Can Long Lasting Forest Institution Survive Market Economy? The Case of Historical Common Property Forest Regime in Slovakia

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"Central Europe is rich in forests and characterized not only by the existence of a long forestry tradition, but also by a dynamic evolution of the forest ownership which originated in the 17th century. Institutional changes, in particular the establishment of the communist regime in 1948 followed by large nationalization of property, has had a significant impact on forest management practice in particular a shift to state large scale and centralized forest management. Transformation and denationalization after the fall of communism, in the 90s' returned forests to original owners but the absence of proper institutions prevented reestablishment of effective regimes. Our paper concentrates on the analysis of the historical forest common property regime in central Europeurbar that transformed into the present forest governance structure after 40 years of interruption during socialism. Applying a multiple methods approach including common pool resource experiments and field research to study collective actions on social dilemmas we argue that urbars can be seen to be long lasting institutions for sustainable forest management under the market and democratic regime. Flexibility and local experience creates conditions for renewal and increases ability for adaptation to external factors."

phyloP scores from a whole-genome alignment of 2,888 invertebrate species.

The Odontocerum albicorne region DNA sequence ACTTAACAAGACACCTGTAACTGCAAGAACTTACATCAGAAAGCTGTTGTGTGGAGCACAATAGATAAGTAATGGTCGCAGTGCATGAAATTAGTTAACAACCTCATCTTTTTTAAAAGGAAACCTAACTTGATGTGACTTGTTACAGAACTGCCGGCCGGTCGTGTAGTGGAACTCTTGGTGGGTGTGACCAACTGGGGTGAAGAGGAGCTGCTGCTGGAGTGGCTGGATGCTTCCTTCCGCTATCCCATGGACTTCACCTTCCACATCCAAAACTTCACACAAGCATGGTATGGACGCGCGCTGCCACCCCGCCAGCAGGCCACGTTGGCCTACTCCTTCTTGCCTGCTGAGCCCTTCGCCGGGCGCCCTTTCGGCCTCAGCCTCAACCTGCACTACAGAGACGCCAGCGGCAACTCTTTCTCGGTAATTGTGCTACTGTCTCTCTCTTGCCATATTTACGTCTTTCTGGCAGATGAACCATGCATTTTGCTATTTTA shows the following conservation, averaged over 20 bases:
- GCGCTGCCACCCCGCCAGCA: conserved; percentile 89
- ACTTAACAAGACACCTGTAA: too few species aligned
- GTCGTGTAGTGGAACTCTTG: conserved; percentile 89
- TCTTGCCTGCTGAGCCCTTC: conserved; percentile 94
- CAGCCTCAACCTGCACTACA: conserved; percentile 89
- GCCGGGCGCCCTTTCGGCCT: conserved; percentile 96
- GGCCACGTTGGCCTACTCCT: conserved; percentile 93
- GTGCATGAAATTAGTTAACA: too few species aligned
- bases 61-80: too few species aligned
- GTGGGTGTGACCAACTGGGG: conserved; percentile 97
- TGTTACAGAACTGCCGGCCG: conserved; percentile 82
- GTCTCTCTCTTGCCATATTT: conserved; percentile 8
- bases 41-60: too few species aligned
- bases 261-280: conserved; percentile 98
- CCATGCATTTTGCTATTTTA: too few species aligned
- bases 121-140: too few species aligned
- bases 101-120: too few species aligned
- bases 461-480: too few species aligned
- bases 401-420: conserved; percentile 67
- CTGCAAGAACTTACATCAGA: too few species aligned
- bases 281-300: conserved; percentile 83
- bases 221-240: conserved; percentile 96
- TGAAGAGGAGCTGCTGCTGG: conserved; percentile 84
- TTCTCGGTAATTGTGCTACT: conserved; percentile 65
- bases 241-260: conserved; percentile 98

forests, common pool resources, evolution, adaptation, transitional economics